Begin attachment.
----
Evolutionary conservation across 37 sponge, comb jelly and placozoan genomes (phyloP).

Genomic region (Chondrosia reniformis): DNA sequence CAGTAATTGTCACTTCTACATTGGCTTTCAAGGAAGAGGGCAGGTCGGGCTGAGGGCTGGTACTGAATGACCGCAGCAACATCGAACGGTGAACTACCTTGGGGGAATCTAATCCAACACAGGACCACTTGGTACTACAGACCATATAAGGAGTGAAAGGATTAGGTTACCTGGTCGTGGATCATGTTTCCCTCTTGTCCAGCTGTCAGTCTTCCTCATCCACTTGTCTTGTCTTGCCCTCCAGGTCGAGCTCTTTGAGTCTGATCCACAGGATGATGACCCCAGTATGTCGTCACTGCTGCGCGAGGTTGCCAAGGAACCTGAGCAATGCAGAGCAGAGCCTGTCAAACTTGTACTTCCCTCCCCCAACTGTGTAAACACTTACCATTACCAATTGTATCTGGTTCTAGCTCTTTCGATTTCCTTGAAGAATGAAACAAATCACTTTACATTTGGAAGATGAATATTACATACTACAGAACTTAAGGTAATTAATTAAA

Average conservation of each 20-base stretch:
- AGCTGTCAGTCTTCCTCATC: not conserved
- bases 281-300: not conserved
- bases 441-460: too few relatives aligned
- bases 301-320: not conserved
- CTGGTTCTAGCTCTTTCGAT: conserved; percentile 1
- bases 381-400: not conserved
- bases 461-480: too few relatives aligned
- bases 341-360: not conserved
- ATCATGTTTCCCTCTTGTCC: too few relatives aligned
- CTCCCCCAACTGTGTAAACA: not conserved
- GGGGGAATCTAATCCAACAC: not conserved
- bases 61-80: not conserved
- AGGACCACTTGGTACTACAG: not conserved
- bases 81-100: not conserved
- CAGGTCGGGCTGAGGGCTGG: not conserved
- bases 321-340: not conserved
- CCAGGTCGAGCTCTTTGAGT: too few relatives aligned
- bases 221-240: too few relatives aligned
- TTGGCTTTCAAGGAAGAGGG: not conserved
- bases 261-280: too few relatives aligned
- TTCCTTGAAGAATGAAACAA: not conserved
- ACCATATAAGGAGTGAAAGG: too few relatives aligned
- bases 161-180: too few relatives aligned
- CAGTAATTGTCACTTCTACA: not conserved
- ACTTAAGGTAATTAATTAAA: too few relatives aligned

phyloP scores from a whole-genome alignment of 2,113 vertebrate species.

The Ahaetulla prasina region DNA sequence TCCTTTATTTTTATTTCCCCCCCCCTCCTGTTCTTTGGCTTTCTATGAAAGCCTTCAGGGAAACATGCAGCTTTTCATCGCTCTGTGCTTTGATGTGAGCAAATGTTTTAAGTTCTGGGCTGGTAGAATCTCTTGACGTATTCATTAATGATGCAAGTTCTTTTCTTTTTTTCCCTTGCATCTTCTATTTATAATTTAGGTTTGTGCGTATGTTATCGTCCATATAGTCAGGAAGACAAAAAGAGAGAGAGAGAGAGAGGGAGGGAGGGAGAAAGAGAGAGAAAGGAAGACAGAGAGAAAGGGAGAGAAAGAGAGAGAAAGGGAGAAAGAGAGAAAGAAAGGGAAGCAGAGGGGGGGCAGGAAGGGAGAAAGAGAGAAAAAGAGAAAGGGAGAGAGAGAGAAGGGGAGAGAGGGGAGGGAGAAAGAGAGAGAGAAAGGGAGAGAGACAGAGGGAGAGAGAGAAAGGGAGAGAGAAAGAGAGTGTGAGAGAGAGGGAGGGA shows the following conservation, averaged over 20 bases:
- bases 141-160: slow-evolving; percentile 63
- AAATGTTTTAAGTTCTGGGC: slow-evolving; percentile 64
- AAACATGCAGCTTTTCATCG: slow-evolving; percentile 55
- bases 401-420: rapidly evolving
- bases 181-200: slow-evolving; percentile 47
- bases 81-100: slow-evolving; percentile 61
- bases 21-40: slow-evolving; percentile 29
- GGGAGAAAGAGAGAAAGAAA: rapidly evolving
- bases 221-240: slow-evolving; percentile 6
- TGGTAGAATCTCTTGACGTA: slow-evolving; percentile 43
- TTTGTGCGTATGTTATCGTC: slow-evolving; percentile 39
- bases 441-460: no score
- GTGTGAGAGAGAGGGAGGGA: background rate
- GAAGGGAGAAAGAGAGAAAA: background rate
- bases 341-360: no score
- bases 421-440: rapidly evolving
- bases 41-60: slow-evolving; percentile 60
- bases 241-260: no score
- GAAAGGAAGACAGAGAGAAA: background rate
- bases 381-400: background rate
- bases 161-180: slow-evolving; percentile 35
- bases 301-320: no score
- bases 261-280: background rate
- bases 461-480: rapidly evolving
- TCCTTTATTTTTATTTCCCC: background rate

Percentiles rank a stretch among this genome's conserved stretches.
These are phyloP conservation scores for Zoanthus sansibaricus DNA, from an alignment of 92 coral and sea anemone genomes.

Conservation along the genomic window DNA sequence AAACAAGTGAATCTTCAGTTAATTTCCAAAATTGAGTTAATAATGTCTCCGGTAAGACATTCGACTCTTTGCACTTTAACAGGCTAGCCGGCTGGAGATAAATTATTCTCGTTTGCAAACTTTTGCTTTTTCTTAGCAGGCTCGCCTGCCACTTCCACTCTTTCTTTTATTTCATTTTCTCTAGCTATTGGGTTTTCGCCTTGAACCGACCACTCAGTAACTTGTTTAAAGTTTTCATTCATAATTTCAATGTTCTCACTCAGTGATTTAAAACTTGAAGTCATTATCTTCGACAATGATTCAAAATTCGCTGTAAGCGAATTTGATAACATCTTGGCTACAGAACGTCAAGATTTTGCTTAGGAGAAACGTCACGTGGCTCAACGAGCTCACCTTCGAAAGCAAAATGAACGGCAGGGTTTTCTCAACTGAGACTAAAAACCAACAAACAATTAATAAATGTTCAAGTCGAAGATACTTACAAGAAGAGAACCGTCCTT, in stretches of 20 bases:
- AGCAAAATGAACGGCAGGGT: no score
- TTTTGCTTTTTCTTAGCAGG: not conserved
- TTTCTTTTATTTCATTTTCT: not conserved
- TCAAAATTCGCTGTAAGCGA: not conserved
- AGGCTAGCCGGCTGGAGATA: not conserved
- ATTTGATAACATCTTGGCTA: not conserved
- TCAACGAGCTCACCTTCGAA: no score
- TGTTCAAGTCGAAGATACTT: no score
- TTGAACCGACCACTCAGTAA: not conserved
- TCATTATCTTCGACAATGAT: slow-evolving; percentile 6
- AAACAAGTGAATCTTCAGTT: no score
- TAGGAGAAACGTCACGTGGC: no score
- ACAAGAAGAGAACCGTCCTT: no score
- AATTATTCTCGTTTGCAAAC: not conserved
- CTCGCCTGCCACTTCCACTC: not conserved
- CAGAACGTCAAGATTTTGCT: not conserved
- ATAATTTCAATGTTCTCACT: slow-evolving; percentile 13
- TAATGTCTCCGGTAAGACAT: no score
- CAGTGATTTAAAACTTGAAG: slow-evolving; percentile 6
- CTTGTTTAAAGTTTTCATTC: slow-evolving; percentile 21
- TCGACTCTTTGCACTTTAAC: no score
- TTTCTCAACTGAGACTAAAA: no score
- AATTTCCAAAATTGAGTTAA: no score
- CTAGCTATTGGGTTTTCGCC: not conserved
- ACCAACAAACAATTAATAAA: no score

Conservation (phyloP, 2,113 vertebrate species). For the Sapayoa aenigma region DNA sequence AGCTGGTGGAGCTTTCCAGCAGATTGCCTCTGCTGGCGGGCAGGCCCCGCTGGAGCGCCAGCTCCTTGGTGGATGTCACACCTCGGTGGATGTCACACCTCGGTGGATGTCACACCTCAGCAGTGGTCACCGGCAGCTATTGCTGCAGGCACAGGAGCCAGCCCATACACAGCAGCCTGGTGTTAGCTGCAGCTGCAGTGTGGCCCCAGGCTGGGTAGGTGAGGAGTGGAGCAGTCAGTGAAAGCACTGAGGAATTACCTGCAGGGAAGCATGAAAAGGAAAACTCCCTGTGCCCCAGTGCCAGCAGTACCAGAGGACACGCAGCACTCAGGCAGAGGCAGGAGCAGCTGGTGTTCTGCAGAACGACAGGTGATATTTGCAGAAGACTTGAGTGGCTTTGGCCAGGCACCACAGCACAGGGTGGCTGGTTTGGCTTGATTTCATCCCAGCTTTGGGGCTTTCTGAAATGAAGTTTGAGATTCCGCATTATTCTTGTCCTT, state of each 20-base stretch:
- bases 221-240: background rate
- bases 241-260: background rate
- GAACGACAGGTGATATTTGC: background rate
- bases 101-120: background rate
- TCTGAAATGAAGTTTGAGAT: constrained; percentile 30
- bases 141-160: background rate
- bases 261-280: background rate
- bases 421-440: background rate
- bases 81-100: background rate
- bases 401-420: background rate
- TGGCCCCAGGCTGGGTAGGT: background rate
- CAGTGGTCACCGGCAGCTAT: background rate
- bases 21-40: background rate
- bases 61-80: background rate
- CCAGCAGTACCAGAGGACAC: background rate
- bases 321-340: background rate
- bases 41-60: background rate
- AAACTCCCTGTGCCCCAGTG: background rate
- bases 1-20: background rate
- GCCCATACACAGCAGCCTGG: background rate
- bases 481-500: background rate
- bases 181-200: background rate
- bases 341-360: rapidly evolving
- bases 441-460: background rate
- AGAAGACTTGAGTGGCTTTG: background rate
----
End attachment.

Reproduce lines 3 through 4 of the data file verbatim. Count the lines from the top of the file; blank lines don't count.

Average conservation of each 20-base stretch:
- AGCTGTCAGTCTTCCTCATC: not conserved